Dr. Salman Shah, a former finance minister, examines the state of the country’s economy since the Pakistan Muslim League-Nawaz government came to power in 2013 with the promise of putting the country on road to progress and prosperity.

Narratives’ Grading Policy!

A– Excellent   B– Average   C– Weak   F– Fail

Foreign reserves
“Foreign reserves are an important indicator of the stability of the economy, particularly of the currency. There are various benchmarks to judge that, such as number of months of imports and the ratio between the country’s exports and its debt level. For a country like Pakistan, if reserves are enough for six months of imports then it’s a reasonable standard. However, currently, we are between three and four months of imports. Pakistan’s foreign debt is over $70 billion and in comparison with exports, the difference is 300 percent, as compared to an ideal level of 200 percent. So we are basically moving into dangerous territory. Reserves have not been built up on the basis of non-debt flows, exports, remittances and investment, but on debt which is not very encouraging.”
Circular debt
“This is a very critical part of economic management. Pakistan has a large population, of which 60 percent is under the age of 25. We are very poor in terms of governance, human development and education, but the biggest factor is energy. The government has not been able to reform the energy sector. It has failed to create more competition, or develop a vibrant power market. As a result, all decision making in the sector is being done from Islamabad. But the water and power ministry is not competent enough to do all of this as it doesn’t have the required skills. Hence, we see the sector enmeshed in a high circular debt. We probably have the world’s most-expensive electricity, and this is the most-significant failure of the government.”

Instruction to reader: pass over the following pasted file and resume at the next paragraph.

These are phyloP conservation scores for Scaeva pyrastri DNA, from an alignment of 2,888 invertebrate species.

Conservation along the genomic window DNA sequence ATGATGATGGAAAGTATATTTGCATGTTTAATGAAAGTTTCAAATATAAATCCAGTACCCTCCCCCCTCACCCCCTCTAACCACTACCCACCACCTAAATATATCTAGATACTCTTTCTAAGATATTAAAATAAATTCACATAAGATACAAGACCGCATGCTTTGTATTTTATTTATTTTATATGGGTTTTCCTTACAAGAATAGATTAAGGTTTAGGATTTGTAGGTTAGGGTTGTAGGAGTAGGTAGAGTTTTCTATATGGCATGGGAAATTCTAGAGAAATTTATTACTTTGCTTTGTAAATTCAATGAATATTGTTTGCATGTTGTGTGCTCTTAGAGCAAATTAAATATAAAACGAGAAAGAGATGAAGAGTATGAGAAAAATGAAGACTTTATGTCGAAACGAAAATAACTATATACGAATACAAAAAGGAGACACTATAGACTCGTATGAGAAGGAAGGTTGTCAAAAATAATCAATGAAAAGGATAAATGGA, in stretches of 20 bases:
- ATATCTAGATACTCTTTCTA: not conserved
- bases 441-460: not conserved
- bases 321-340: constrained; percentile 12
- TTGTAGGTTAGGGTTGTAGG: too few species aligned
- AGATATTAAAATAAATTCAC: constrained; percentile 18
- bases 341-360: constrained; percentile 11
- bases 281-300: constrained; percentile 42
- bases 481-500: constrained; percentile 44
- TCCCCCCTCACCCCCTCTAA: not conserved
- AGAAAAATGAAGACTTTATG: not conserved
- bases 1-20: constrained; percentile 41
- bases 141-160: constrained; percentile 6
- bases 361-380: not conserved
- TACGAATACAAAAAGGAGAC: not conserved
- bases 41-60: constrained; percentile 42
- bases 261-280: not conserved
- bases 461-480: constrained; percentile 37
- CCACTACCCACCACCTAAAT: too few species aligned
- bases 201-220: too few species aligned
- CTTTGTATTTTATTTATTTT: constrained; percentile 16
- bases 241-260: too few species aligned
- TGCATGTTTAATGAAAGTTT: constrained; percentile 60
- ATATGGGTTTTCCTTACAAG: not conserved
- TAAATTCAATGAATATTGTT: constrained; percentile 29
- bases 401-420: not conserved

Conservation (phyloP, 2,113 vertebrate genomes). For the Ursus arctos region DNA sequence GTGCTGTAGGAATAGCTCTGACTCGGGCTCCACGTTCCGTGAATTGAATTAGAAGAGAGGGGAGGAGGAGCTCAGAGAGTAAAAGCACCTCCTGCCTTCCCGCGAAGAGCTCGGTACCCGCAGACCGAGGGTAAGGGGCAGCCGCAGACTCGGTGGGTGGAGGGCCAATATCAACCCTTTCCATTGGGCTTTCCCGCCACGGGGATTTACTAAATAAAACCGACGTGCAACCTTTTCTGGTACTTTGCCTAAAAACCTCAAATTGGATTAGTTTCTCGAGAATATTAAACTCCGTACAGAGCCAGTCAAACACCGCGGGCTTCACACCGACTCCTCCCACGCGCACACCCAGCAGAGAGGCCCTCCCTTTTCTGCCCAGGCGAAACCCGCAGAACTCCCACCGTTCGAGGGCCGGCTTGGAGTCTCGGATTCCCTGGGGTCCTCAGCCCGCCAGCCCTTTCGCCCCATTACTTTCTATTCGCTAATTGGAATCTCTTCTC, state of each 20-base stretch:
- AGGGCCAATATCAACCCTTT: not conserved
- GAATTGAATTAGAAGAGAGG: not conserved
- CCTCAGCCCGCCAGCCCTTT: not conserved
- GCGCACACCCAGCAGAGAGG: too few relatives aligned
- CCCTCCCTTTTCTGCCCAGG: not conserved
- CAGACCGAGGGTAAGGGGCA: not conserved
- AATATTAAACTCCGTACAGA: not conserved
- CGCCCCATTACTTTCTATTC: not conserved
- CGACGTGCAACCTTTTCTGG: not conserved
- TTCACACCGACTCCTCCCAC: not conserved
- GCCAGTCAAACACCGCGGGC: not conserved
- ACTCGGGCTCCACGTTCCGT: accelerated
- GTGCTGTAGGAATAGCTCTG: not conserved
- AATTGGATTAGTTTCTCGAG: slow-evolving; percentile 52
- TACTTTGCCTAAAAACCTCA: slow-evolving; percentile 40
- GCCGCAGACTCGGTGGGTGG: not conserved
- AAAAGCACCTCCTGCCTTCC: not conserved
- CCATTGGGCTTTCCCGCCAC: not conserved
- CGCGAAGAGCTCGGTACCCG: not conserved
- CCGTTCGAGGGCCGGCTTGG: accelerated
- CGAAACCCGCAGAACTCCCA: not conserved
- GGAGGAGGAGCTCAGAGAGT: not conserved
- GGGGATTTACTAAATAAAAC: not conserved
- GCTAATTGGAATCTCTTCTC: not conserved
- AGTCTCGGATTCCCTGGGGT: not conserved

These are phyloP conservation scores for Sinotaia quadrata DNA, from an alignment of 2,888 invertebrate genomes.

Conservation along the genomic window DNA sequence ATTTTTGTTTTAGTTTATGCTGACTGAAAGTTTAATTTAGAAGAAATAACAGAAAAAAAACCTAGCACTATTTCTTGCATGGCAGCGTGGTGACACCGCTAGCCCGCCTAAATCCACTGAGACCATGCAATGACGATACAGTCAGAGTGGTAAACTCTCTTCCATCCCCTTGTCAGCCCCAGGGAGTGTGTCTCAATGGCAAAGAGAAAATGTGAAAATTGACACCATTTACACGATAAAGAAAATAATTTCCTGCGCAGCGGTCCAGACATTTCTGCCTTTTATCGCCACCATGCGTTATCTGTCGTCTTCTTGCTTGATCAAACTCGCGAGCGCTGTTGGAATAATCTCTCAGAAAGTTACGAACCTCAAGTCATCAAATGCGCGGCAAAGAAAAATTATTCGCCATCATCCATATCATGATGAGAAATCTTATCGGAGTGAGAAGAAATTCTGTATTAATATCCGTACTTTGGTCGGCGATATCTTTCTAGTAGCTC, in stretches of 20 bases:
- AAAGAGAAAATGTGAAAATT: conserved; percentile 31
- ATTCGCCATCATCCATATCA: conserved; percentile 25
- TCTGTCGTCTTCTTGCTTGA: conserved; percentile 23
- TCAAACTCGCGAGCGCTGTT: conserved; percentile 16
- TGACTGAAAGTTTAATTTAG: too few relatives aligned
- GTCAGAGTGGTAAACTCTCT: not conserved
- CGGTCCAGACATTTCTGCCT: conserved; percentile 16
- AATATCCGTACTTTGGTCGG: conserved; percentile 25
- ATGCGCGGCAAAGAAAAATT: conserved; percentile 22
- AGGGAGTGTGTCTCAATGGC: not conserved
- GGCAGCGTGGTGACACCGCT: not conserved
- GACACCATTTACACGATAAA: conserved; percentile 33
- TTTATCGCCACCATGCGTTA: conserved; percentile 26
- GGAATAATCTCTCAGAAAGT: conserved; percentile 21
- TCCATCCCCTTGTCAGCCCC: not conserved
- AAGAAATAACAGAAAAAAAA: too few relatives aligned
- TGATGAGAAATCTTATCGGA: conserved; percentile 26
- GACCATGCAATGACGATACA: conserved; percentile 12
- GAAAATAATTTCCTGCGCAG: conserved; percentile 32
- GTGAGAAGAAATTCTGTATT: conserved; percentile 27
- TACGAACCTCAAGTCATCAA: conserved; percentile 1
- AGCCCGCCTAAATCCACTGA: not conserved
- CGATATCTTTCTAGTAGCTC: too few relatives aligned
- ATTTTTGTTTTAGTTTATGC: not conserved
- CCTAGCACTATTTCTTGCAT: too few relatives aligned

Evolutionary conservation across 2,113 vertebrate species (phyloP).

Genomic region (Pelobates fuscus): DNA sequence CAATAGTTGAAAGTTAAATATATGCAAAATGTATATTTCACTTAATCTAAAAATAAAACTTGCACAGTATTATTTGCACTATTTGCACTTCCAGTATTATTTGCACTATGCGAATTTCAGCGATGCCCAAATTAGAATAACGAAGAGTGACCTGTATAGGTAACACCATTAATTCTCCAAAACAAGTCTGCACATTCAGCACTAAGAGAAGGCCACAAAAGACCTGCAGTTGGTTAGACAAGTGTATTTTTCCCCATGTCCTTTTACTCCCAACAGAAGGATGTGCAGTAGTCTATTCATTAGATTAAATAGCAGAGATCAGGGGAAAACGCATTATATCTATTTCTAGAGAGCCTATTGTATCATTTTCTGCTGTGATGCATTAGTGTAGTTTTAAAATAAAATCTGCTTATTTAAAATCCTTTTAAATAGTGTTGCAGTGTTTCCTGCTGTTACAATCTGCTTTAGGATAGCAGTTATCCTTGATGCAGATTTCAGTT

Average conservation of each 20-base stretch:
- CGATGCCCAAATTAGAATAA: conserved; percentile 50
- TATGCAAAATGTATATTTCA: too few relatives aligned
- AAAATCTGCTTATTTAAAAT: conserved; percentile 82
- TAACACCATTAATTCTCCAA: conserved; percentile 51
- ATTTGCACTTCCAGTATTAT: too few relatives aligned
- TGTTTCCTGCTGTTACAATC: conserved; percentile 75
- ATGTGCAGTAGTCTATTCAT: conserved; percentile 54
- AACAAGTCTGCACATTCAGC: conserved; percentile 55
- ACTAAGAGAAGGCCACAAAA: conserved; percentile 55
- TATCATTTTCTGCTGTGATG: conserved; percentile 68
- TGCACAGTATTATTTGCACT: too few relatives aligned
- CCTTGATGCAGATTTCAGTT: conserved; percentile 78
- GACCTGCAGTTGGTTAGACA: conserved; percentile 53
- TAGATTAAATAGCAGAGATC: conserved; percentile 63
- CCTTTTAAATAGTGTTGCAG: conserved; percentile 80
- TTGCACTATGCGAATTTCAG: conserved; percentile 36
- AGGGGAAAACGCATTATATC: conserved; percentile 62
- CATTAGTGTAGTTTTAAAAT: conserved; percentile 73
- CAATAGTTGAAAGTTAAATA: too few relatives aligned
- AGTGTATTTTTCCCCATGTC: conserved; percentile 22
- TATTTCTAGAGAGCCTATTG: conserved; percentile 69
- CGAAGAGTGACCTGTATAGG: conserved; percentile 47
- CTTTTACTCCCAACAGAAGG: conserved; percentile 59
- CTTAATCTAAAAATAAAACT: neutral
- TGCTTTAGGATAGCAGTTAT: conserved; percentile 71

NFC award
“The National Finance Commission (NFC) award is again overdue. We still have to negotiate a new accord, but the kind of homework which is needed to make it an equitable and fair award, promoting economic development of all parts of the country, is not there. This requires a lot of data gathering to bring each and every part of the country within the ambit of development. The NFC secretariat is not functional and needs strengthening. Unfortunately, the government has been too involved in political activity so they haven’t been able to put in the efforts needed to come up with a sustainable NFC award.”
“Exports are coming down sharply. Even in the areas where we once had a lot of advantage, particularly the textile sector, we are suffering very badly. The main reason is that the productivity of our economy, of our textile as well as agriculture chain, is lacking. We need to improve on these. Productivity leads to competitiveness, and competitiveness leads to exports. We are not benefitting from modern technology and designs or an educated workforce.”
Value of rupee